Poetry & Nonfiction

I've been reading memoir in verse recently. In June I read Shout by Laurie Halse Anderson and immediately after that picked up This Is the Change: One Girl’s Story in the Fight for School Equality by Jo Ann Allen Boyce and Debbie Levy, both of which were excellent.

I don't always think poetry is a great fit for nonfiction topics--poetry is often works well to distill a topic to its essence and prompt readers to see something from a fresh perspective. I don't think poetry is typically good at conveying background information and putting events in a larger context, which is often what I want from nonfiction. But in the case of memoir, poetry can get to the heart of a story and keep things moving along--because even a really interesting life surely contains plenty of mundane details that readers won't really care about.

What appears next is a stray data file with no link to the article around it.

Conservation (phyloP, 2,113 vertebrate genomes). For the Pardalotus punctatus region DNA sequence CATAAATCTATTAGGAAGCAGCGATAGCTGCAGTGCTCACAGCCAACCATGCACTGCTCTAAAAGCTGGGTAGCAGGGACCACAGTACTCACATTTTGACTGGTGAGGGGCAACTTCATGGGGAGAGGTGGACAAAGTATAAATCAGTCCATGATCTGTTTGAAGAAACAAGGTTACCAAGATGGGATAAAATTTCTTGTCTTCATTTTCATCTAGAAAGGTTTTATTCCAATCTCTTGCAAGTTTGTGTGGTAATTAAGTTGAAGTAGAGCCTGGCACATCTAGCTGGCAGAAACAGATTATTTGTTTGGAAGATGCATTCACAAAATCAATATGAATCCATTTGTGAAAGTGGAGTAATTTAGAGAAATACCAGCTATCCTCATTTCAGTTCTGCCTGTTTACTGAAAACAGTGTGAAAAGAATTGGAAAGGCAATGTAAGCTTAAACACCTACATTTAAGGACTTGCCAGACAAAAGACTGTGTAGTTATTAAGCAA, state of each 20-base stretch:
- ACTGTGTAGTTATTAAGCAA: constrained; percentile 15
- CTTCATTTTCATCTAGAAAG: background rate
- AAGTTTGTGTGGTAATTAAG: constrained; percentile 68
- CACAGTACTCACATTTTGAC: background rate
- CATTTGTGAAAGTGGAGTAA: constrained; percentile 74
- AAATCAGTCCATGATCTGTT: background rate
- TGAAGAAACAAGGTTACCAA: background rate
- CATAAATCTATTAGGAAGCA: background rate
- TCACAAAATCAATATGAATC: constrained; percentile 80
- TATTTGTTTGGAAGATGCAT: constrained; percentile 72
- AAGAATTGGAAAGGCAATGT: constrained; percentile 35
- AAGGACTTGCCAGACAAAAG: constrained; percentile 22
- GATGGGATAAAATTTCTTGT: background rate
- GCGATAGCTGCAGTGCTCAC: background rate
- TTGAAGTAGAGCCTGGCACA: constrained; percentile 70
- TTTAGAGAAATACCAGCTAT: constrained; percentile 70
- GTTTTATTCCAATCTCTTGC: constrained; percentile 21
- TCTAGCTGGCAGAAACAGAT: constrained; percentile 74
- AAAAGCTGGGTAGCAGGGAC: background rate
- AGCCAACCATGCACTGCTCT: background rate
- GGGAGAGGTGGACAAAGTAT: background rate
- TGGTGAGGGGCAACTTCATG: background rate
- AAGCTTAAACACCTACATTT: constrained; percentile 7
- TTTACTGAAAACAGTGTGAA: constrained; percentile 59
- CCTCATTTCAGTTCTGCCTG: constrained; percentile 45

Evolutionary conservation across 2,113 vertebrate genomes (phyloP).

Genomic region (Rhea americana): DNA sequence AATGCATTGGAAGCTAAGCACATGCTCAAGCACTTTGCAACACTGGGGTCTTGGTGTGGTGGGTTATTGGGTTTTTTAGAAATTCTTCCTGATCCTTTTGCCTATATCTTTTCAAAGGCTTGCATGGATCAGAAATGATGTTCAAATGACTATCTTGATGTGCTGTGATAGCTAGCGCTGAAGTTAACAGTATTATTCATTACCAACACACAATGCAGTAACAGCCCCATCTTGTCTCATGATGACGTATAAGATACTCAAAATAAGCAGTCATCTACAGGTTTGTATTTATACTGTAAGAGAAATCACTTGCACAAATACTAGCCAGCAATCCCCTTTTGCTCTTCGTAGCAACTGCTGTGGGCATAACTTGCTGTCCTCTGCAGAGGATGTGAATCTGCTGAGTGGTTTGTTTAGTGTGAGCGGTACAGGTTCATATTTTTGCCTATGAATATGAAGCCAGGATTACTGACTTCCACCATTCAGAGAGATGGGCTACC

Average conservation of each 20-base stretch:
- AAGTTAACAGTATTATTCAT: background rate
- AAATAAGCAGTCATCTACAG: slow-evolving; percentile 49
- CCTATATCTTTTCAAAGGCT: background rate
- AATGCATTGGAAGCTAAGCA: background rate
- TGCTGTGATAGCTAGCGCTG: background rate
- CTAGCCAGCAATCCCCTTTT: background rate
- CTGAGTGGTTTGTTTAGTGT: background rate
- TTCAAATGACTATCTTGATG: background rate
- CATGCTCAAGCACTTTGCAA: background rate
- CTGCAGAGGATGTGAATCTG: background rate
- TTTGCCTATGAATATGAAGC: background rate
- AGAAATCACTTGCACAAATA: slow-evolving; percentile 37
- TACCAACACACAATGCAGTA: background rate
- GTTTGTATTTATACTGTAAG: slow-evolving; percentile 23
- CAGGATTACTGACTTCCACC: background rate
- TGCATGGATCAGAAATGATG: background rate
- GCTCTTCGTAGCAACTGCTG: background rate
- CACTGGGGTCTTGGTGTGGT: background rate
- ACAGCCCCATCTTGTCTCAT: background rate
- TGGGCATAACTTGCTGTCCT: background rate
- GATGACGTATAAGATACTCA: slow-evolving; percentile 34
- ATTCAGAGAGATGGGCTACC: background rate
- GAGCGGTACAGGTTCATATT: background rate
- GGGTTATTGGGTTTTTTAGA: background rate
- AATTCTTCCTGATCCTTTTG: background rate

The latest books I have from the library are not poetry, and every time I look at them, I think about how very many words are on each page. I should probably start one of those books soon, though.

What have you been reading? Have you encountered books that you thought you wouldn't like that surprised you?